Place the flour and salt into a bowl and give it a brief mix. Using your fingertips, gently rub the butter into the flour until it resembled breadcrumbs and no large clumps of fat remain. (It’s best if you have cold hands for this – and try not to rub using your palms as this is the warmest part). If you’re making a sweet pastry, now add the sugar.

Taking a tablespoon or so of water at a time, start mixing the liquid into the mix until it starts to come together to form a dough – be conservative at first as it’s always easier to add water than it is to remove it!

When the pastry forms a soft but not sticky ball, wrap in cling film or greaseproof paper and chill for at least half an hour in the fridge.

When ready to use, roll out on to a floured surface to the desired shape and size, then line your tin with the pastry, using a little of the excess rolled up into a ball to push the pastry into the corners (This helps to avoid your fingers or nails making rips or holes!)

Leave a little overhanging, say 1cm or so, then trim off the excess (don’t be tempted to throw this away though – use it up making jam tarts, or pop it in the freezer for another day!). Chill for a further 30 minutes, as this will help avoid shrinkage when you bake.

If filling with something hot, prick the bottom and pour in the hot filling, then bake the tart for the time required of the recipe. If, on the other hand, you’re baking the pastry ahead, or are filling it with something cold, you’ll need to blind bake.

To do this, simply prick the bottom with a fork, pop a piece of baking paper on top and fill with baking beans (if you don’t have these, you can use lentils or rice, or even the crusts of some bread – essentially anything that won’t ‘cook’ but will be weighty enough to hold the pastry base down).

I tend to blind bake on 180 degrees (160 fan, gas 5) for 10 minutes. Then I remove the baking beans and grease proof paper and finish it off for another 5. Naturally, your oven may vary, so my best advice is to check it regularly so as to avoid an uneven colour…or worse…burnt edges.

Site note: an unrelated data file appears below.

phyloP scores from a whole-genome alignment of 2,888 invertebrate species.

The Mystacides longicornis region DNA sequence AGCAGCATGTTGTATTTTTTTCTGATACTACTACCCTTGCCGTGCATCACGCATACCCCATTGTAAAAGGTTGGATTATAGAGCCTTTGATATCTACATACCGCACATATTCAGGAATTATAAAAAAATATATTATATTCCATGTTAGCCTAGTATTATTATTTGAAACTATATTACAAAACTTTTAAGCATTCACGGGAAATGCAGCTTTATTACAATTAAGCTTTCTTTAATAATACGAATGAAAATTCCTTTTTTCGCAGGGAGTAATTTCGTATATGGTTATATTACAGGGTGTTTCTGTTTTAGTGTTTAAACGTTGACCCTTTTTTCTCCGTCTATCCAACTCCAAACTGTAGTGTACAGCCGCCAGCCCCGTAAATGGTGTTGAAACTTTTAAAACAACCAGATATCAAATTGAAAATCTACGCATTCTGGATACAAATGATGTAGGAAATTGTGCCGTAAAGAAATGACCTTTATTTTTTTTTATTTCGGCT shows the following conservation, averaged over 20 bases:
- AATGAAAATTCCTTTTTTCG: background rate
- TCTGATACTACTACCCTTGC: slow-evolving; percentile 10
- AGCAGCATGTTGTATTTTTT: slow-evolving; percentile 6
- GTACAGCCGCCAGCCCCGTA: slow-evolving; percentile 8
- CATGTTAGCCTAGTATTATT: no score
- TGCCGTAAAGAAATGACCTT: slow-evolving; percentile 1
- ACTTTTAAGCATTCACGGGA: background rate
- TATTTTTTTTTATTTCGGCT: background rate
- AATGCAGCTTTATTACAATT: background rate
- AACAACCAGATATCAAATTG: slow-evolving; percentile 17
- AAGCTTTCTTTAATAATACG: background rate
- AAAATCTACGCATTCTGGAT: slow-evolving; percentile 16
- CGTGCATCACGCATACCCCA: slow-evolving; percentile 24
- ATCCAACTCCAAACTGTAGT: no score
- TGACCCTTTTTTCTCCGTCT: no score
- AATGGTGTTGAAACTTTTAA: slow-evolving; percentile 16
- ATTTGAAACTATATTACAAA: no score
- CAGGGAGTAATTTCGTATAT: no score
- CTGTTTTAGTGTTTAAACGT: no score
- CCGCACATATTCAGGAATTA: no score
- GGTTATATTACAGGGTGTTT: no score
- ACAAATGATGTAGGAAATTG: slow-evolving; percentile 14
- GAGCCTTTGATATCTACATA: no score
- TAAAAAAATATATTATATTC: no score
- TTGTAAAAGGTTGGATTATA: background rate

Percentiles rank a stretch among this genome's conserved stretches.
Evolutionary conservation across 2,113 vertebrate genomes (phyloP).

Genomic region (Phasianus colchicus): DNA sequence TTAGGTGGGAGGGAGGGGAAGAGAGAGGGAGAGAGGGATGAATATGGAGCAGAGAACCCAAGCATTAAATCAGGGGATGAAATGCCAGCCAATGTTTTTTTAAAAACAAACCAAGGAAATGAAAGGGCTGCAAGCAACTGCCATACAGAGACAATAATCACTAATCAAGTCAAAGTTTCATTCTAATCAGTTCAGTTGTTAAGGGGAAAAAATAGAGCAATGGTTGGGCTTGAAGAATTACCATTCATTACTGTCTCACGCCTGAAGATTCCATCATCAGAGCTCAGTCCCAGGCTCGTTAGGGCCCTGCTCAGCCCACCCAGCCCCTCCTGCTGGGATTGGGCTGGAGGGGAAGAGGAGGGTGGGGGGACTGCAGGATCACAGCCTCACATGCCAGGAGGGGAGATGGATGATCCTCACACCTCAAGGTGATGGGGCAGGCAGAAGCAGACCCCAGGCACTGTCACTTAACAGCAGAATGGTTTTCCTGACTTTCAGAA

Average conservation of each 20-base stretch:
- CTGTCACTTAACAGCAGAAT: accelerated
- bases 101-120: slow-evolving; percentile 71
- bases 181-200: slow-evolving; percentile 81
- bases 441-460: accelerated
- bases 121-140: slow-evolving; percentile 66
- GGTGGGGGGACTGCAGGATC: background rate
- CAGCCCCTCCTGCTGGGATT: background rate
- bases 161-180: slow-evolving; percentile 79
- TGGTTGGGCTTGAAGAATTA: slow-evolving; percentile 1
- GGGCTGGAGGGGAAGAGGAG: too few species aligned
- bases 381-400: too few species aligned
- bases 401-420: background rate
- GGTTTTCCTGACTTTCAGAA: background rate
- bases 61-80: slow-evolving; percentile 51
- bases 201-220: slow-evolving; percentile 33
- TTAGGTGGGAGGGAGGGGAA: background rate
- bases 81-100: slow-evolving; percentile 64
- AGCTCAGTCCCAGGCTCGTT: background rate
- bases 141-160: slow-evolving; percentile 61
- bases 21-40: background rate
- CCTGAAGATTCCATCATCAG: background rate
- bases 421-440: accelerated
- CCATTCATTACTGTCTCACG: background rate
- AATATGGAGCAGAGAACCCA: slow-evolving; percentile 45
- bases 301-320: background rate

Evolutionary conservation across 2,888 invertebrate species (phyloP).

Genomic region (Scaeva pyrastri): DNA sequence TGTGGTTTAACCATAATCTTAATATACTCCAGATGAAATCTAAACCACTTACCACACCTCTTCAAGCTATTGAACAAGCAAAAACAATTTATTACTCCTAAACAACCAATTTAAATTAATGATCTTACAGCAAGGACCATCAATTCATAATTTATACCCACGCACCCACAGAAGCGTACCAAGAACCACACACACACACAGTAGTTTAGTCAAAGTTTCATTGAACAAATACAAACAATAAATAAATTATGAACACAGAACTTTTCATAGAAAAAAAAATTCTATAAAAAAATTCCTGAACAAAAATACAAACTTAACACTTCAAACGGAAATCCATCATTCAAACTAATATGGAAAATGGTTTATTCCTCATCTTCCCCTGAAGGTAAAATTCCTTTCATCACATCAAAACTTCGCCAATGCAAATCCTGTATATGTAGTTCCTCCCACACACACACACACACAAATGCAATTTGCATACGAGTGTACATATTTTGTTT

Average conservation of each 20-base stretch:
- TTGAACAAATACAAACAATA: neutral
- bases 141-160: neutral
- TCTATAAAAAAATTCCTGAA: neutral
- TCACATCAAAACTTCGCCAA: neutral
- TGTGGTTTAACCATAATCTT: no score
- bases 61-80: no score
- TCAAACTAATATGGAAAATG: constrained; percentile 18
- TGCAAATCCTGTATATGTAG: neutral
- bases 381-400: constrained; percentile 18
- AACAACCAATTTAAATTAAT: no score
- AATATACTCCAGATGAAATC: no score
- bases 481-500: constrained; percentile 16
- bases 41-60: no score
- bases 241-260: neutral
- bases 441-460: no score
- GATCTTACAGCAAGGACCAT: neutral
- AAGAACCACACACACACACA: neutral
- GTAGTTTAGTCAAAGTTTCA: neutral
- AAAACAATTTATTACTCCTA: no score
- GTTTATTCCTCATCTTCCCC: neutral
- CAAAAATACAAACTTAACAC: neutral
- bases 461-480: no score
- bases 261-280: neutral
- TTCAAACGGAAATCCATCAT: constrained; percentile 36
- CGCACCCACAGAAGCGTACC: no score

Then fill and either chill, or bake, according to what the recipe demands.

Now it’s time to enjoy a nice piece of tart. Of the pastry variety, naturally.

Bakewell Tart made with Nanny Jones' Perfect Pastry

A week with Ainsley Harriott

I’m enjoying the fact I’m giving each of my cookery books their chance to have a moment in the spot light.

Ainsley Harriott’s Low Fat Meals in Minutes proved to add a nice little dimension of difference to our meals this week and I can recommend the recipe that smothers chicken in mustard, lemon, garlic and marjoram then wraps it in filo and bakes it. Very nice.

I’ve got to admit however, that this is the only recipe I’ve managed to try from the book this week, despite there being one on almost every page that I’d like to give a go to. This is, of course, in addition to all the meals I’ve made from the book before (you can tell it’s a well used one, owing to the splatters on many a page). So despite the cover only having been bent back once this week, I feel that it’s had a good innings so far and is enjoying being one of those great books that you can just pull off the shelf and feel inspired by when you’re planning a dinner for friends.

Naturally, all good things must end and so I move on to the next volume of wonder in line on my shelf: Dough by Richard Bertinet (which is right next to Pastry by Richard Bertinet, so I’m being a maverick and combining the two). It’s going to be a good week!